Kenneth Anger: “Magic Is What You Make It”

Kenneth Anger in 1955

In 2007, Fantoma Films released The Films of Kenneth Anger: Volume One, a box set featuring restorations by the UCLA Film Archive, and Martin Scorsese wrote the introduction to the booklet that came with it. Scorsese recalled being “astonished” when he first saw Scorpio Rising (1963). “Every cut,” he wrote, “every camera movement, every color, and every texture seemed, somehow, inevitable, in the same way that images of the Virgin in Renaissance painting seem inevitable—in other words, preexisting but dormant, and brought back to life through some kind of evocation.” Kenneth Anger “is, without a doubt, one of our greatest artists.”

Anger, who passed away last month at the age of ninety-six, made a good number of short films in the twenty-first century, but his two-pronged impact on cinema and the culture at large was made with one scandalous book and about a dozen films produced between the late 1940s and somewhere around 1970. Let’s start with the book. Working with ghostwriter Elliott Stein and conducting his research “mainly through telepathy,” as he often enjoyed saying, Anger embellished on urban legends and created more than a few of his own in Hollywood Babylon, first published in France in 1959 before it appeared a few years later in the U.S., where it was immediately banned before reappearing in 1975. A sequel, Hollywood Babylon II, followed in 1984.

In 2019, Karina Longworth devoted an entire season of her acclaimed podcast, You Must Remember This, to separating fact from fiction in the tales Anger and Stein told about Roscoe “Fatty” Arbuckle, Rudolph Valentino, Clara Bow, Marlene Dietrich, and other Tinseltown legends. The Guardian’s Peter Bradshaw suggests that Hollywood Babylon should be read “as a brilliant satirical fiction, a séance of horror, communing with the spirits of unhappiness and excess floating unacknowledged around Los Angeles.”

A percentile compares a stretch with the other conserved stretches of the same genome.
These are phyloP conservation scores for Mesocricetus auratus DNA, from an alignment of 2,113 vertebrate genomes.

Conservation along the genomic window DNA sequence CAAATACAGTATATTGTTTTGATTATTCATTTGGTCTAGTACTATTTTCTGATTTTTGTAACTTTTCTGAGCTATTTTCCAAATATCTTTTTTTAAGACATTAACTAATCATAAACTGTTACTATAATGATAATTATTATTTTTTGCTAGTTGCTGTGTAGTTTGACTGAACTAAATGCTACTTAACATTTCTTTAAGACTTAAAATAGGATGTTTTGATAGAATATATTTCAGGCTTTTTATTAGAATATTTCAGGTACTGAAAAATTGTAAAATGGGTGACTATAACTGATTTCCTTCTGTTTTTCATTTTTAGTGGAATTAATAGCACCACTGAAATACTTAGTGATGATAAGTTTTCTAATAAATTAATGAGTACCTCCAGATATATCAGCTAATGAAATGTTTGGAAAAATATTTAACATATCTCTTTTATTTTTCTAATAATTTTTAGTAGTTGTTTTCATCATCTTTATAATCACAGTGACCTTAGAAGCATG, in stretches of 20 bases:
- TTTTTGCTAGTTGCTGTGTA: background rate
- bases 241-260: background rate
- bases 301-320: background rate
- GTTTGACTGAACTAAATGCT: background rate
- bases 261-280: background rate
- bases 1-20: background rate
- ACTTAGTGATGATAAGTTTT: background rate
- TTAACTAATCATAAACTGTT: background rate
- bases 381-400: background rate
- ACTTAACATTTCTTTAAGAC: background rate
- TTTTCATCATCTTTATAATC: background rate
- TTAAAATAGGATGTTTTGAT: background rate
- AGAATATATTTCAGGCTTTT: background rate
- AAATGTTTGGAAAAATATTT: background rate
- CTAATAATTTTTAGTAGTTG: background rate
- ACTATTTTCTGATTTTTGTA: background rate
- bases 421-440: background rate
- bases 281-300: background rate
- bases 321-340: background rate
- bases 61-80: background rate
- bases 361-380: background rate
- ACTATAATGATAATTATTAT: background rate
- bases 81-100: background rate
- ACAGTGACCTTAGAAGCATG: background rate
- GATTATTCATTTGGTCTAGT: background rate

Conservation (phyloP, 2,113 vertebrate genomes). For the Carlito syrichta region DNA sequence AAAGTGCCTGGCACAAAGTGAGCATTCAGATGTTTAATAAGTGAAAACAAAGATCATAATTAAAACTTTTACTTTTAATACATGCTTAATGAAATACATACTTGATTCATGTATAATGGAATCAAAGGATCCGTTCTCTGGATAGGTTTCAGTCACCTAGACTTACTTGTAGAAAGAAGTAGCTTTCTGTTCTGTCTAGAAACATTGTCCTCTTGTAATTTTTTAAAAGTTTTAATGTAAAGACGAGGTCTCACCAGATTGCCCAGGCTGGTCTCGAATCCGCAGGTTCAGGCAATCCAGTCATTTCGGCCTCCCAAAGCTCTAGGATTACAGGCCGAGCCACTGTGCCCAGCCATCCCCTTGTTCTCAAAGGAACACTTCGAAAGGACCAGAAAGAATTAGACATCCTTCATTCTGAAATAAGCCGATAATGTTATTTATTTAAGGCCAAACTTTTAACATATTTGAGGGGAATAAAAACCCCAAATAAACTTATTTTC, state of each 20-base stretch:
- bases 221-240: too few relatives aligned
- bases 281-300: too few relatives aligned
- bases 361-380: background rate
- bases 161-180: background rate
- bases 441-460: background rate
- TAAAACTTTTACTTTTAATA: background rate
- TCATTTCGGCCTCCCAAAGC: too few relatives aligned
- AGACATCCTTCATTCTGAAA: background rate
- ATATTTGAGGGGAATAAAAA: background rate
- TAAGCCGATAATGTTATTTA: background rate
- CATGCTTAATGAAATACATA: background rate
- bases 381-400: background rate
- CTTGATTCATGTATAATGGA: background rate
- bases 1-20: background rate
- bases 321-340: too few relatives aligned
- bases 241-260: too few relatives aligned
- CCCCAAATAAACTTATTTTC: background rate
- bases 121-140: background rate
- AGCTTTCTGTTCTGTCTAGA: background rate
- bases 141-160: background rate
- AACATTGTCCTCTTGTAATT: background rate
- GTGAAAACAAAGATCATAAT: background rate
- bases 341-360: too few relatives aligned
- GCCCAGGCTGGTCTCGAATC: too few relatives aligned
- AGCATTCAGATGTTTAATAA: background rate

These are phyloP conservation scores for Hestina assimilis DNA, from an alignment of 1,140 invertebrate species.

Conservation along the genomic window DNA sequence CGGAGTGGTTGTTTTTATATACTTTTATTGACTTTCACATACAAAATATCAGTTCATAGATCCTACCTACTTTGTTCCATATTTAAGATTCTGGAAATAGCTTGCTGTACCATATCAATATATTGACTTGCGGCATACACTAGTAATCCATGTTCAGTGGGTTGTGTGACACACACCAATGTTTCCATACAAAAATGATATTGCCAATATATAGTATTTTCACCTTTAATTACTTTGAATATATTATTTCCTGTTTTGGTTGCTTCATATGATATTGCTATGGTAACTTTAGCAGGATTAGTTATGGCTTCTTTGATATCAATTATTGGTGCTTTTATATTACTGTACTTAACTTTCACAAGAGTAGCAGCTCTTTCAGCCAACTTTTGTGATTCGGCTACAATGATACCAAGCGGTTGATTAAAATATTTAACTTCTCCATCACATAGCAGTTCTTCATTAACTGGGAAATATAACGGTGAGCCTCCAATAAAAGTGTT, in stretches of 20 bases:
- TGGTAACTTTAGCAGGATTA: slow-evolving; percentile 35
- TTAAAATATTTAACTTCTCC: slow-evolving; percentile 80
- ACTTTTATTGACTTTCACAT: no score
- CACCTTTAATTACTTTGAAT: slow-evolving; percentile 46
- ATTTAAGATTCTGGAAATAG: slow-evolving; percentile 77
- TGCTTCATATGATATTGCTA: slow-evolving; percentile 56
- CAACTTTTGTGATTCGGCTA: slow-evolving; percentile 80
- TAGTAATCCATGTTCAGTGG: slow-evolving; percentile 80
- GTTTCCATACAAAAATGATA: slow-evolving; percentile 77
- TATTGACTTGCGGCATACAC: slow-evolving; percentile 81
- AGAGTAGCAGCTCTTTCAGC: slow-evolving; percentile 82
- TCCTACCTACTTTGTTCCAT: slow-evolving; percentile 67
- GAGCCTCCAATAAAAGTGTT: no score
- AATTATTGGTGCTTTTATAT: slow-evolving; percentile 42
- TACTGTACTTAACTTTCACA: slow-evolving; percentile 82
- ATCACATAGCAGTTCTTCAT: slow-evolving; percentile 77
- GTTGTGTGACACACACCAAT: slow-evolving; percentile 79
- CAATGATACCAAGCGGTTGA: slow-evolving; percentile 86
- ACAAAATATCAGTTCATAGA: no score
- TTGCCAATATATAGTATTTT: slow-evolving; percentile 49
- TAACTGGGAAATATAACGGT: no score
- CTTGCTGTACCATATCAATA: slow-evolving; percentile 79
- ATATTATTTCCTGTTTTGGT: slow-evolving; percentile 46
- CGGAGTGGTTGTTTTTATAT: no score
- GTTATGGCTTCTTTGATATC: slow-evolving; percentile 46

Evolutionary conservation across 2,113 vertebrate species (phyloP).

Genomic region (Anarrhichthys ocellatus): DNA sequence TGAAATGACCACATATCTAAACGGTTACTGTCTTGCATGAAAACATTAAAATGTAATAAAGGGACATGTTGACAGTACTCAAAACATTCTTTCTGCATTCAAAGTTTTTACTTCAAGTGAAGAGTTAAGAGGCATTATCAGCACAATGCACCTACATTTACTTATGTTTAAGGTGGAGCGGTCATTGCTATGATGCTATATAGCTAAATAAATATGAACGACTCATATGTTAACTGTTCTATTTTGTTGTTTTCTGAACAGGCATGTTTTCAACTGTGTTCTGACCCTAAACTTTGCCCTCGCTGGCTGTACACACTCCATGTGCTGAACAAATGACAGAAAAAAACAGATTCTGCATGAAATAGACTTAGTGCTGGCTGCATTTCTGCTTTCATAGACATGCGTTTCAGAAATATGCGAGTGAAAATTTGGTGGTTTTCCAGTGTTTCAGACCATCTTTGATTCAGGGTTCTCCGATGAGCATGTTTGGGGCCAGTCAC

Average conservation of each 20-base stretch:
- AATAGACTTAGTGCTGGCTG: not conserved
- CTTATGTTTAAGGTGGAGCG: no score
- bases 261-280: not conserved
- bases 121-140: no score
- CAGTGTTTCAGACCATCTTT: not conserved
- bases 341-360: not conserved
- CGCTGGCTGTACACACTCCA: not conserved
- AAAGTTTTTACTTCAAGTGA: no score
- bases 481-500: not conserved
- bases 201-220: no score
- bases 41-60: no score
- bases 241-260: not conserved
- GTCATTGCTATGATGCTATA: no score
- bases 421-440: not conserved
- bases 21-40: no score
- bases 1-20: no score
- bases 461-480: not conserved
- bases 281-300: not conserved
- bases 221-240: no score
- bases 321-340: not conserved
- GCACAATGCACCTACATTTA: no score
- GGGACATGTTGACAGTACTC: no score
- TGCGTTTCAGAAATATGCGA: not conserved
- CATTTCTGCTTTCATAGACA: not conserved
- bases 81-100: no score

Born Kenneth Wilbur Anglemyer into a comfortably middle-class home in Santa Monica—his father was an electrical engineer at Douglas Aircraft—Anger first picked up the family’s 8 mm camera when he was around ten. At twenty, he was studying film at USC, and having upgraded to 16 mm, he shot Fireworks (1947), which Ari Osterweil, writing for Artforum in 2017, called the “inaugural film of postwar queer cinema and a watershed event in the history of the American avant-garde.” Anger appears as a beautiful innocent ravaged by sailers, one of whom unzips to whip out a spark-spewing roman candle. “Anger’s subversive eroticization of politics confronts the sadism of imperial power with the masochism of the queer subject,” wrote Osterweil. Fireworks is “arguably the most political wet dream ever filmed.”